The second part of the study evaluated the accuracy of VT delivery. The ASL 5000 was set in passive mode to mimic a normal adult lung (linear C 60 mL/cmH2O, inspiratory and expiratory R 5 cmH2O/L/s), an obstructive lung as described above, or restrictive lung (linear C 33 mL/cmH2O, inspiratory R 15 cmH2O/L/s and expiratory R 25 cmH2O/L/s) and to mimic pediatric lungs (linear C 10 mL/cmH2O, inspiratory and expiratory R set to 50 cmH2O/L/s). The HCV were set in VC, with triggering off. For the three adult conditions the target VT was 300 and 500 mL, each tested at both 5 and 10 cmH2O PEEP. Target VT of 50 mL was tested for the pediatric lung conditions at the same PEEP levels. All ventilators were set to body temperature pressure saturated (BTPS). The volume signal was acquired at 200 Hz for 2 min under each condition.

The various settings used to determine the lung configurations at the ASL 5000 lung model were taken from the literature and notably from (9-11) for the obstructive lung, (12) for the restrictive lung and (13-16) for the pediatric lung.

No leak, either intentional or nonintentional, was present in our experimental set-up.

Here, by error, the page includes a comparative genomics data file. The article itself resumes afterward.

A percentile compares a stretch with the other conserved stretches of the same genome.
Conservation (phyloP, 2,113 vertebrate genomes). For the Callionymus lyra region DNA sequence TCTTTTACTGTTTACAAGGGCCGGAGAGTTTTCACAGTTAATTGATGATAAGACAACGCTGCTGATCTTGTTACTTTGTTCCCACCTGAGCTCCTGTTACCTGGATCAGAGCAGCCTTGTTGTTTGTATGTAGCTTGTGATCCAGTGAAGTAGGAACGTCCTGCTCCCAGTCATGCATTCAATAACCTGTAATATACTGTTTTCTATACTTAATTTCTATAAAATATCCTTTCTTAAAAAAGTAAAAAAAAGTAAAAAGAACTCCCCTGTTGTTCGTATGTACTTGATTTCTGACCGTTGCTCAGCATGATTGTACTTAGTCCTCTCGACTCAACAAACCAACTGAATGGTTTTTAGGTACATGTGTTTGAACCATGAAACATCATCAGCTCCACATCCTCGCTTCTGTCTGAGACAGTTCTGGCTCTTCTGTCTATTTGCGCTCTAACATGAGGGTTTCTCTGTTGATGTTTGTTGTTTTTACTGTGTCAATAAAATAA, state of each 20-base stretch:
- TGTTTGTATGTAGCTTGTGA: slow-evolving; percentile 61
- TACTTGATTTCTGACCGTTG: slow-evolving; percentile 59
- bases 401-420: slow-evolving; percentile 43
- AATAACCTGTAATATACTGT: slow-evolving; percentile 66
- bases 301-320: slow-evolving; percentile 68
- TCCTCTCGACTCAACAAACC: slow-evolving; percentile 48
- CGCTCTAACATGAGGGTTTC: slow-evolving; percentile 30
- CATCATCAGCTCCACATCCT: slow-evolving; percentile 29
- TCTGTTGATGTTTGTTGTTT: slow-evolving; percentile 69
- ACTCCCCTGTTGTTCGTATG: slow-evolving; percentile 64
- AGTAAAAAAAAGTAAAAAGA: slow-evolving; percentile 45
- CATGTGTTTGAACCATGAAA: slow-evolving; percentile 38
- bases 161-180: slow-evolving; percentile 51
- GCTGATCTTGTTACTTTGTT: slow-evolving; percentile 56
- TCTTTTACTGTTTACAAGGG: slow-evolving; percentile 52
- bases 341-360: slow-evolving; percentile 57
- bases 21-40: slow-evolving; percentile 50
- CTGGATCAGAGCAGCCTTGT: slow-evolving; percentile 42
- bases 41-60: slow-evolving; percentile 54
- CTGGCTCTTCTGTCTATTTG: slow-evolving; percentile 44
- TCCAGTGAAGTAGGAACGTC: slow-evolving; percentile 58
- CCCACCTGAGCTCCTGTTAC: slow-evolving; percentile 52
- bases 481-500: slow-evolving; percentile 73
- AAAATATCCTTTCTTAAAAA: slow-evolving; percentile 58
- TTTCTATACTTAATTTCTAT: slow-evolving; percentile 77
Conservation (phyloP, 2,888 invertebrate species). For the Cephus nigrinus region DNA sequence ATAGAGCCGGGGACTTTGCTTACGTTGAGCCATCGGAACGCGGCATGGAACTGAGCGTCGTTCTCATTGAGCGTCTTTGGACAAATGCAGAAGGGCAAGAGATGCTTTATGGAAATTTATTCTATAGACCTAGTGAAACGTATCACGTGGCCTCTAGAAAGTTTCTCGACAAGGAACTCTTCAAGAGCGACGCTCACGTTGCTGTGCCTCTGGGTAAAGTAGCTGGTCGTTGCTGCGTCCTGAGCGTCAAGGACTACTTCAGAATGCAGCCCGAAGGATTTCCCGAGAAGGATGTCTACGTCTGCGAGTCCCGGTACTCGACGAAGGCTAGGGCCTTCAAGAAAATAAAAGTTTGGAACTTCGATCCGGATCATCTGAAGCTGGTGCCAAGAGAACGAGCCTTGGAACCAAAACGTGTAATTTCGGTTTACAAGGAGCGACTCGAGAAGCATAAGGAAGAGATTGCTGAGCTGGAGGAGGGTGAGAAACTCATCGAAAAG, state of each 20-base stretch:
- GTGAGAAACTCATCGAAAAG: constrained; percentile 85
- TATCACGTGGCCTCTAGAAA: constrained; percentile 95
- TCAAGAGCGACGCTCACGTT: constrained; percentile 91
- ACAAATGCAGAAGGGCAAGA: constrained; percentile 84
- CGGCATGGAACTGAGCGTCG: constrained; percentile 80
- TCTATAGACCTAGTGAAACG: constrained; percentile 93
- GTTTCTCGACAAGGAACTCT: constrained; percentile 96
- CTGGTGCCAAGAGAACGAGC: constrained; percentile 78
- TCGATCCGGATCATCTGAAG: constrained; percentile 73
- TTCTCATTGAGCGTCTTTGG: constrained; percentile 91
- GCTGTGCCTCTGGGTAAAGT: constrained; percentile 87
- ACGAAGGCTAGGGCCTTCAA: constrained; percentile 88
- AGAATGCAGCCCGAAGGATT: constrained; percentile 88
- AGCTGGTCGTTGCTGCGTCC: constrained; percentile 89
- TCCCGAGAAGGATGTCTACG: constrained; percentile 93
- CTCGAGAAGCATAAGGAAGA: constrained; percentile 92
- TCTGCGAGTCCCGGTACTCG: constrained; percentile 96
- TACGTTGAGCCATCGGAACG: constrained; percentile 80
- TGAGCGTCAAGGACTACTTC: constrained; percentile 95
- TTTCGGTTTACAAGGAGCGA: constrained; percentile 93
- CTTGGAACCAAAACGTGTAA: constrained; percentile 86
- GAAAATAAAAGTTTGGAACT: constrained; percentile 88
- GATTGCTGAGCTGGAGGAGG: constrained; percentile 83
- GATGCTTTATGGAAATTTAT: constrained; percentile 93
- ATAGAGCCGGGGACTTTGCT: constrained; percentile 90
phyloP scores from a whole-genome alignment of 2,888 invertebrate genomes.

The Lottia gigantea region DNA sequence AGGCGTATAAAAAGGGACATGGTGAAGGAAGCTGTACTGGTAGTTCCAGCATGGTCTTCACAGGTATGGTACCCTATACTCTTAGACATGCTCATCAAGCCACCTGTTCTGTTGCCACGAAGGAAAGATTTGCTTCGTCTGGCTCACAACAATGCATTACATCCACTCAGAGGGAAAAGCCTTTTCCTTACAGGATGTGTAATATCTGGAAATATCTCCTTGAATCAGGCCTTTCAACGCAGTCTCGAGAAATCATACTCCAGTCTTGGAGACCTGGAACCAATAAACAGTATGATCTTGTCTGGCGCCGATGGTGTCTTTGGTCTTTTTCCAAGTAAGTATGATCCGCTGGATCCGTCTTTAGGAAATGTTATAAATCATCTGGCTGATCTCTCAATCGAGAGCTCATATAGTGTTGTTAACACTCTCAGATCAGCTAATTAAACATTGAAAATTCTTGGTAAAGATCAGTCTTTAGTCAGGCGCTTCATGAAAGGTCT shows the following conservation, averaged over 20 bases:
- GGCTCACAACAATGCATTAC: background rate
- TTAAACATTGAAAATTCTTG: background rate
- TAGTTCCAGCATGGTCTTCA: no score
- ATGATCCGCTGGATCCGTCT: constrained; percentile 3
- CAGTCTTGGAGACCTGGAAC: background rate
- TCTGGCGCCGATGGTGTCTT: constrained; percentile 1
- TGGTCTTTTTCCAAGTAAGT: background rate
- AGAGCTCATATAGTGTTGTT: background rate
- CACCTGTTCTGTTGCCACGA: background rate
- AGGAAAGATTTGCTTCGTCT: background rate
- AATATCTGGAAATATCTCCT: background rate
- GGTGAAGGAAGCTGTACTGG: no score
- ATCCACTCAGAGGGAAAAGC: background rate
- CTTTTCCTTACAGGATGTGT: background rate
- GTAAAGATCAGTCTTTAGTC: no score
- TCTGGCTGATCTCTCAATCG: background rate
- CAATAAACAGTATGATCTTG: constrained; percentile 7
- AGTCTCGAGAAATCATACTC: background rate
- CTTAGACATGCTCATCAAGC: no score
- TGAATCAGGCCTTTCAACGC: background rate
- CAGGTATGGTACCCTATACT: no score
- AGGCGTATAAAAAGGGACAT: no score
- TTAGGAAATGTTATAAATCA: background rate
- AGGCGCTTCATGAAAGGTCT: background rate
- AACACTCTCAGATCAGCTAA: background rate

Data analysis

We used Flowlab software (imtmedical, Buchs, Switzerland) to measure both FIO2 and VT because our ASL 5000 was not equipped to measure FIO2. The accuracy of the Citrex H4TM device is ±1% for FIO2 measurement and ±2% for volume measurement.

FIO2 was measured over the last ten breaths during the plateau in FIO2. Plateau was defined as an average change in FIO2 <10% as compared to the previous ten breaths. For each ventilator, at each oxygen supply rate and each ventilator circuit, the values of FIO2 were averaged over ten consecutive breaths.

Ten consecutive breaths were used to measure VT. The volume error was defined as follows:

(measured VI − targeted VI)/targeted VI × 100

and expressed as percentage. A positive or a negative value for the volume error indicates overestimation or underestimation, respectively, of the measured volume relative to the value set on the ventilator.

Given the nature of the investigation, i.e., a bench experiment, we expected no or very low within-ventilator variability for the FIO2 and VT values, for any given ventilator and condition tested. It was therefore decided, a priori to not perform statistical tests if this assumption was verified. Therefore, any observed differences in mean FIO2 and VT were considered as true. In case of standard deviations different from zero the statistical analysis was done and the comparison between ventilators was performed by using one-factor ANOVA with a Bonferroni correction for multiple tests.